Smoke poured into the valley, menacing and dark.
I closed the windows on the house and turned on the air conditioning.
What a thing. Air Conditioning.
Conditioning The Air.
I looked at my foot, still peeling from the swelling going down. From the beating the trail imposed. No feeling in my toe yet, but the doctor said it will for sure come back when it does, no sooner and no later.
My feet hurt so much for weeks. Both of them. I could barely put them on the floor. I’d wake up at night and seriously consider crawling to the bathroom. I could barely walk. Was this normal? Does every hiker go through this when they come off trail?
But it’s been three weeks and they finally don’t hurt much anymore, and I mostly stopped wearing the boot in the last couple of days. But it doesn’t take much walking to remember that it is still injured.
Being home is so normal and so weird. Everything is the same here. Did this whole thing really even happen? Did I make up the whole journey? Was it all a dream? Am I the same person?
The Trail brought me back to center, that’s for sure. It gave me the adventure I sorely needed. It provided me the solitude, the ability to sort out problems on my own. It kicked all weakness out of me, breathed strength into me, and left me standing shattered and whole and wild.
Gone was the loudness of my mind, replaced by the loudness of my spirit.
Since I came home, I’ve moved my gear around six times, wondering what I’d leave behind next time. What I could do without. What I could do differently. What level of deprivation with which I was comfortable. Wait…Next Time?
I looked at my sad stack of empty notebooks. They had so much more to tell.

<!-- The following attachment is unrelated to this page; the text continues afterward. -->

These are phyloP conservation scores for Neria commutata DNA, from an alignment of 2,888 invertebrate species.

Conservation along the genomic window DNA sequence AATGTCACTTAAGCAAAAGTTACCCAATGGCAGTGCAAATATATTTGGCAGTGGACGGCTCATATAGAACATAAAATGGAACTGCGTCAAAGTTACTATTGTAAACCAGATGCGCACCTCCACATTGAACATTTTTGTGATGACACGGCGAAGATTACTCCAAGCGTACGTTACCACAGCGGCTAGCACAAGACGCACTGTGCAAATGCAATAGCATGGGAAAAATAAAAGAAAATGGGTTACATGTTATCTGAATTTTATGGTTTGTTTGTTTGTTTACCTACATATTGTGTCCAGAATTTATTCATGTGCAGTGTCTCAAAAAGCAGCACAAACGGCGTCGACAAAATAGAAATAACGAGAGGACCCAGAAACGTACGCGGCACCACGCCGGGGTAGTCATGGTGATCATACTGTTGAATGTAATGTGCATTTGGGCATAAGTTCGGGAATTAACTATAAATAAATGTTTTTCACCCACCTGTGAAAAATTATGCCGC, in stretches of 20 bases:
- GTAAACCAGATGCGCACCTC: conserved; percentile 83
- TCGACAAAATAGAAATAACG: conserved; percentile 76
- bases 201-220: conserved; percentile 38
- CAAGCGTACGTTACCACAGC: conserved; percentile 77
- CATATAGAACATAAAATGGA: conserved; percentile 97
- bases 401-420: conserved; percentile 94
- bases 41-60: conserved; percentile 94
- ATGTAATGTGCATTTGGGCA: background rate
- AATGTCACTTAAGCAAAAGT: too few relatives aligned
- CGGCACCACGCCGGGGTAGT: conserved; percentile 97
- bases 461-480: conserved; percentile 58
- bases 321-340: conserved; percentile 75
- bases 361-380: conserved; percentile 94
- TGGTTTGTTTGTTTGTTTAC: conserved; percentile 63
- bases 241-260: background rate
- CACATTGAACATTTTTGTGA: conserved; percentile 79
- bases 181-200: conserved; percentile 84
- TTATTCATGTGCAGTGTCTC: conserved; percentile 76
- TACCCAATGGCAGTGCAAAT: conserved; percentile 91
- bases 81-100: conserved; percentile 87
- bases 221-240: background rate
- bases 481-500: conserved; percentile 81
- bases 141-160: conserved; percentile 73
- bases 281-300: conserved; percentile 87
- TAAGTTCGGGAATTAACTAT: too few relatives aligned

Next Time I’ll start in Campo and not worry about the overcrowded trail. Because there would be People. And I will never again underestimate the power of having another human around. Someone to expect you in the evening. Someone to smile at you. Someone going through the same difficulties with whom to encourage and bond.
Next Time I’ll take different shoes. I’ll just get the stupid boots I’ve been railing against. I’ll cave because the trail runners I used this time Did Not Work For Me.
Next Time I’ll only have something like 1650 miles left to complete the whole thing, so I won’t push for 20+ mile days unless water is the issue. I’ll be happy with 15.
I had trouble sleeping in my bed when I came home. One midnight, I painfully made my way to the garage and got my sleeping bag and a car camping mat. I pulled them one aching step at a time out to the concrete pad in our back yard. I lay down in my familiar cocoon and watched the stars for a few hours.
So that’s what they look like.
Next Time I’ll stay up to take a look at them once a week.
Since I came home, I’ve had BBQ’s, movie nights, game nights, deep-cleaned the house, painted the spare room, watched the dusk settle over my beloved hills.
I’ve eaten fresh peaches from the tree and all-you-can-eat sushi and salsa made from scratch. Drank cold beer, taken the boys to the river, gone to the Monster Fish exhibit in a wheelchair at the museum with my Mom.
I went to watch Hillary Clinton speak, and they put me in the ADA line because of my boot so I got to sit in the third row right up front.
I learned that everyone wants to talk to you if you’re clearly only temporarily and minorly physically impaired. So there was a lot of talking and kindness in the ADA line.